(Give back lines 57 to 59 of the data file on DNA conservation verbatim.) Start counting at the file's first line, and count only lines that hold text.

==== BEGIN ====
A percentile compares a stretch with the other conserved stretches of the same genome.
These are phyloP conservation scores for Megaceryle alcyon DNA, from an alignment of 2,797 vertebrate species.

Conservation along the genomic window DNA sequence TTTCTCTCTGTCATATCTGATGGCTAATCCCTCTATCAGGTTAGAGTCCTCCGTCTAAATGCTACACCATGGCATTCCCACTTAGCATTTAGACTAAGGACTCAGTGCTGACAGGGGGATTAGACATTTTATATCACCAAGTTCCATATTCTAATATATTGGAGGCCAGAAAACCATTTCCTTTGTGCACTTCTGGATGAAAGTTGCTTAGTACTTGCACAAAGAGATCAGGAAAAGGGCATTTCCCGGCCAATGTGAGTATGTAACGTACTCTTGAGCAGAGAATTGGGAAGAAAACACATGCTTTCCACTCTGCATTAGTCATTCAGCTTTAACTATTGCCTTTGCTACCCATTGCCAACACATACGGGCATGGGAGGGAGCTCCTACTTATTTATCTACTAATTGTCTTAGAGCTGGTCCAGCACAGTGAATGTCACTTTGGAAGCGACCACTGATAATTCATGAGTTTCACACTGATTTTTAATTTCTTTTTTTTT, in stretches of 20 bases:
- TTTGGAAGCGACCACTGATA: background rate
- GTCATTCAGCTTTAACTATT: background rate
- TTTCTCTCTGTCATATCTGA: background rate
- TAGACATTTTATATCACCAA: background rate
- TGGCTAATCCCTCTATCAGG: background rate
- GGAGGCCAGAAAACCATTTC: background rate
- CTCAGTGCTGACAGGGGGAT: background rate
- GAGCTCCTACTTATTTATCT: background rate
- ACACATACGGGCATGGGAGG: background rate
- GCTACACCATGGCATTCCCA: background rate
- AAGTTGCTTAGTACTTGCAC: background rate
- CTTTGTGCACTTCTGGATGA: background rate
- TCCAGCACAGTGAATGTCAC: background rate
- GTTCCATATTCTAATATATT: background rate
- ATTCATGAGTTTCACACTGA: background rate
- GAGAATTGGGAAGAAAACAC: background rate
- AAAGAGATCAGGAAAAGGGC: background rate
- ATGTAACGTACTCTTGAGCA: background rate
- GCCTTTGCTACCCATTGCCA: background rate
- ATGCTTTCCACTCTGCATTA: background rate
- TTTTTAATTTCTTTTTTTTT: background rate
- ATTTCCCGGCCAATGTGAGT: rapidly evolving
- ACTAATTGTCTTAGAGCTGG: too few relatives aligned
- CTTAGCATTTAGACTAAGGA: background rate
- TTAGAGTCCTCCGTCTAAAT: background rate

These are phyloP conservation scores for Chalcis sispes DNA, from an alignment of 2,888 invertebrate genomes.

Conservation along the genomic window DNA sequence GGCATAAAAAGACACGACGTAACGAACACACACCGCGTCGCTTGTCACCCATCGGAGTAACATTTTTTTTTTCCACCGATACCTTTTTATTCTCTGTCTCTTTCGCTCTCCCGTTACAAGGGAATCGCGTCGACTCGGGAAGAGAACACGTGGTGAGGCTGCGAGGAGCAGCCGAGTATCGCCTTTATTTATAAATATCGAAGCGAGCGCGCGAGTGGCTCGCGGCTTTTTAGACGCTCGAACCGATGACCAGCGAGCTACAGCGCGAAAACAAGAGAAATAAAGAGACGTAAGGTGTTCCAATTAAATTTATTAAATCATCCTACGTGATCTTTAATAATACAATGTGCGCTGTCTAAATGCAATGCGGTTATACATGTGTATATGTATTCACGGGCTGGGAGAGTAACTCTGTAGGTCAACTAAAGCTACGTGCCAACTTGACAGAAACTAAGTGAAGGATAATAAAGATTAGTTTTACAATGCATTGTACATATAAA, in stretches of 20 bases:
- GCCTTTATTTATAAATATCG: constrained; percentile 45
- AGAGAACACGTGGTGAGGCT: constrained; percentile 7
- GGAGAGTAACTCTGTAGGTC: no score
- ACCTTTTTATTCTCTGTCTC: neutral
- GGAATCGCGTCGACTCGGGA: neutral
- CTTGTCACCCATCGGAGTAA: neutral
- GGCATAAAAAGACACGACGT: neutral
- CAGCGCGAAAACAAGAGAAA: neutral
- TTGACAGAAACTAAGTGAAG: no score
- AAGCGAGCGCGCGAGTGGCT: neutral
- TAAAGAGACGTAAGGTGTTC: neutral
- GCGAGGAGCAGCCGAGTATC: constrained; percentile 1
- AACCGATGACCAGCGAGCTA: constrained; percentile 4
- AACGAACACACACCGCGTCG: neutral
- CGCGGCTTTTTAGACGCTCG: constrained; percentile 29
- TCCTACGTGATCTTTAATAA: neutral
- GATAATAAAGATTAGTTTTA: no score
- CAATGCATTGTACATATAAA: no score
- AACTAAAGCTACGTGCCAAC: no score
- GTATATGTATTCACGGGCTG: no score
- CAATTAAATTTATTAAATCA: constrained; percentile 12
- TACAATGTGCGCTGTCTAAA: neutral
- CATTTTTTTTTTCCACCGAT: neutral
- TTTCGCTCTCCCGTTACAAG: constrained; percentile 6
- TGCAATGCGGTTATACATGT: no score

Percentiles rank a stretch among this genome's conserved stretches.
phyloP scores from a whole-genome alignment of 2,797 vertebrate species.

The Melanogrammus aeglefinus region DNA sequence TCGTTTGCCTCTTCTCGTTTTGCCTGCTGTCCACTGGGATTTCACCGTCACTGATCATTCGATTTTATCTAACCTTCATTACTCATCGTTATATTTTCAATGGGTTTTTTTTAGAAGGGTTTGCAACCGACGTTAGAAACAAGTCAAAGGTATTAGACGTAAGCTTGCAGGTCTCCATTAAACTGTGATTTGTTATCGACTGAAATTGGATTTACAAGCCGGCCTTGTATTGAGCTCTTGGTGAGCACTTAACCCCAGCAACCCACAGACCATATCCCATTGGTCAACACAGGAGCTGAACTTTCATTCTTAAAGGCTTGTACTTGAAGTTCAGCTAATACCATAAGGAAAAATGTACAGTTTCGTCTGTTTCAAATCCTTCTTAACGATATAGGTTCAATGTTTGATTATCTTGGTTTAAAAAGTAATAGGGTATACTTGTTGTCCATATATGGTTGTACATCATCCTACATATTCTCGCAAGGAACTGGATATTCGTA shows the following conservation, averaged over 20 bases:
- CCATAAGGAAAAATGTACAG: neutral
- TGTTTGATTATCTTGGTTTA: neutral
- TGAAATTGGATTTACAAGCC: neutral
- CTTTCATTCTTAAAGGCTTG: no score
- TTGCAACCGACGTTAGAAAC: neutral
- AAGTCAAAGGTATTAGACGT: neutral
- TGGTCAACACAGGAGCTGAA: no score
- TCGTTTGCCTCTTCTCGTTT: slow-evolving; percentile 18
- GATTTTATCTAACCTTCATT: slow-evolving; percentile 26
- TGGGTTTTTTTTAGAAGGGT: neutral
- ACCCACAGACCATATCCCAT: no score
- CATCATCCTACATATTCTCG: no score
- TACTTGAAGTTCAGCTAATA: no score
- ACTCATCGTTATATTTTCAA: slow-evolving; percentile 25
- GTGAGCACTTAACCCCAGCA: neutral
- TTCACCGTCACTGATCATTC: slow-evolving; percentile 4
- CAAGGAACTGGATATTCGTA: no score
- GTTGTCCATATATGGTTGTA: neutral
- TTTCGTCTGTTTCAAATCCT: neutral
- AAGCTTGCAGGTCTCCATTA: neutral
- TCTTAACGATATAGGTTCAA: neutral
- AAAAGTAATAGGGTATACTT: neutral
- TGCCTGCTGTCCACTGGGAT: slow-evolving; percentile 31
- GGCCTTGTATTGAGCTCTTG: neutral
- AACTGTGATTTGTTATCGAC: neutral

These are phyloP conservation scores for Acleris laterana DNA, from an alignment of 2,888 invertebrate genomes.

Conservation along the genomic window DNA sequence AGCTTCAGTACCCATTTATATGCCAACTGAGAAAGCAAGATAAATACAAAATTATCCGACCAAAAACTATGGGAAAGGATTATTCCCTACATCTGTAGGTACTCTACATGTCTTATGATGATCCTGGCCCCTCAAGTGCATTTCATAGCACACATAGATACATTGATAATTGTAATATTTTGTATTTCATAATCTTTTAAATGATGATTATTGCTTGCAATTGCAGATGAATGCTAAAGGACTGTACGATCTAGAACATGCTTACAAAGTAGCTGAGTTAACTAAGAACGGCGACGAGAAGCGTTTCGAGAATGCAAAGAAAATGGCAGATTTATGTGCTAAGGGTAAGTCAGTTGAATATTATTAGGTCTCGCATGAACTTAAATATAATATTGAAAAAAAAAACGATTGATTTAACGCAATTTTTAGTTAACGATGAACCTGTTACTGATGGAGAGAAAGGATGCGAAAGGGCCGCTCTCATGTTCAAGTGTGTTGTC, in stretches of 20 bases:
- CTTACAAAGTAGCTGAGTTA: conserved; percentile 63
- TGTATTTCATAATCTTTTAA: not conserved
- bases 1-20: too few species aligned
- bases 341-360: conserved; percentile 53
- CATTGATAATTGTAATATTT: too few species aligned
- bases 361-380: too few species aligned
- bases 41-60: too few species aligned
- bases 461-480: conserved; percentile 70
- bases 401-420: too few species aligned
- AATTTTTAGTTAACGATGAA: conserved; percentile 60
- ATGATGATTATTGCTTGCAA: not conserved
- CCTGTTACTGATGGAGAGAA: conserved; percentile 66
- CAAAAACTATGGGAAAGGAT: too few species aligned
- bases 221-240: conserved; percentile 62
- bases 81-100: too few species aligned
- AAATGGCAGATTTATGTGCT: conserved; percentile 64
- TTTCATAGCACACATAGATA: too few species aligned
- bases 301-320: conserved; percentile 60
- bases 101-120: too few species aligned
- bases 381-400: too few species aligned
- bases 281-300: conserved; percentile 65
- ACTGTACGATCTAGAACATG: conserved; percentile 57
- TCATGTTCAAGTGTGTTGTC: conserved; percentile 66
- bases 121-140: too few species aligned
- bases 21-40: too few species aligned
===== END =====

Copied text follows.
phyloP scores from a whole-genome alignment of 2,797 vertebrate species.

The Melanogrammus aeglefinus region DNA sequence TCGTTTGCCTCTTCTCGTTTTGCCTGCTGTCCACTGGGATTTCACCGTCACTGATCATTCGATTTTATCTAACCTTCATTACTCATCGTTATATTTTCAATGGGTTTTTTTTAGAAGGGTTTGCAACCGACGTTAGAAACAAGTCAAAGGTATTAGACGTAAGCTTGCAGGTCTCCATTAAACTGTGATTTGTTATCGACTGAAATTGGATTTACAAGCCGGCCTTGTATTGAGCTCTTGGTGAGCACTTAACCCCAGCAACCCACAGACCATATCCCATTGGTCAACACAGGAGCTGAACTTTCATTCTTAAAGGCTTGTACTTGAAGTTCAGCTAATACCATAAGGAAAAATGTACAGTTTCGTCTGTTTCAAATCCTTCTTAACGATATAGGTTCAATGTTTGATTATCTTGGTTTAAAAAGTAATAGGGTATACTTGTTGTCCATATATGGTTGTACATCATCCTACATATTCTCGCAAGGAACTGGATATTCGTA shows the following conservation, averaged over 20 bases:
- CCATAAGGAAAAATGTACAG: neutral